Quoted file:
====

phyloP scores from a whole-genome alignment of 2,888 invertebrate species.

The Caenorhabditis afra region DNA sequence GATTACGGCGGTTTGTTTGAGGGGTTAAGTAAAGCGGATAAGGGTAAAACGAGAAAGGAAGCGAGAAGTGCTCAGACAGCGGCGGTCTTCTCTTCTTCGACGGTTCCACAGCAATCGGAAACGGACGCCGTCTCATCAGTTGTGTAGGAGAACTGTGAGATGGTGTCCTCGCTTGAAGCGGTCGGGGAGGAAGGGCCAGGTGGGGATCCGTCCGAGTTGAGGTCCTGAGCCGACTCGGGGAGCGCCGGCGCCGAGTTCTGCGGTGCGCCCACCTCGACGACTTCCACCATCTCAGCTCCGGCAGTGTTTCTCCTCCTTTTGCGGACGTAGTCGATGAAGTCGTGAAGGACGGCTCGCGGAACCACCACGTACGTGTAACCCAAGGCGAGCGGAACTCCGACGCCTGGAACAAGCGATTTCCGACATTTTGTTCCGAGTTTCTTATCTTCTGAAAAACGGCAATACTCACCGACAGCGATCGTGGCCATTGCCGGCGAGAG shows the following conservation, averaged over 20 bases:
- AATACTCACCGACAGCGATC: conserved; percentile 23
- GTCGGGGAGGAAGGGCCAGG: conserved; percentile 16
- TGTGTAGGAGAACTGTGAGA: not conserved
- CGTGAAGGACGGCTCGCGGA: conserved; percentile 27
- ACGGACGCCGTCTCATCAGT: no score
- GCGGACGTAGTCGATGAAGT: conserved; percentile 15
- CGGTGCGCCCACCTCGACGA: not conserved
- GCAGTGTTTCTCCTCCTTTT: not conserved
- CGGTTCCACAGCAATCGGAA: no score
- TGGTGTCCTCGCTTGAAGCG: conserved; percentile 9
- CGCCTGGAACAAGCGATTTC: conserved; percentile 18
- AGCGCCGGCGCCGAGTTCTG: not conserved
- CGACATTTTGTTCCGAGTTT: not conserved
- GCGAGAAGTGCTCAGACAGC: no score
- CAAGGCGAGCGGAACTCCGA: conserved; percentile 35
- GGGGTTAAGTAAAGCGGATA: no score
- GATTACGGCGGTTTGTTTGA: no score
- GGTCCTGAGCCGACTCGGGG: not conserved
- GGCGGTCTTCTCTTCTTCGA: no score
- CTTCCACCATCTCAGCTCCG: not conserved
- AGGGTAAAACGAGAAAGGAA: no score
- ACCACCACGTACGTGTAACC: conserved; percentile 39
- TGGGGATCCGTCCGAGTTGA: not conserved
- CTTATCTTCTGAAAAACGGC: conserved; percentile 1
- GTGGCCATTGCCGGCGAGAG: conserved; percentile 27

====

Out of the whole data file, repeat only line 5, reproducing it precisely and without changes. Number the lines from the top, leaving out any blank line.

- TGTGTAGGAGAACTGTGAGA: not conserved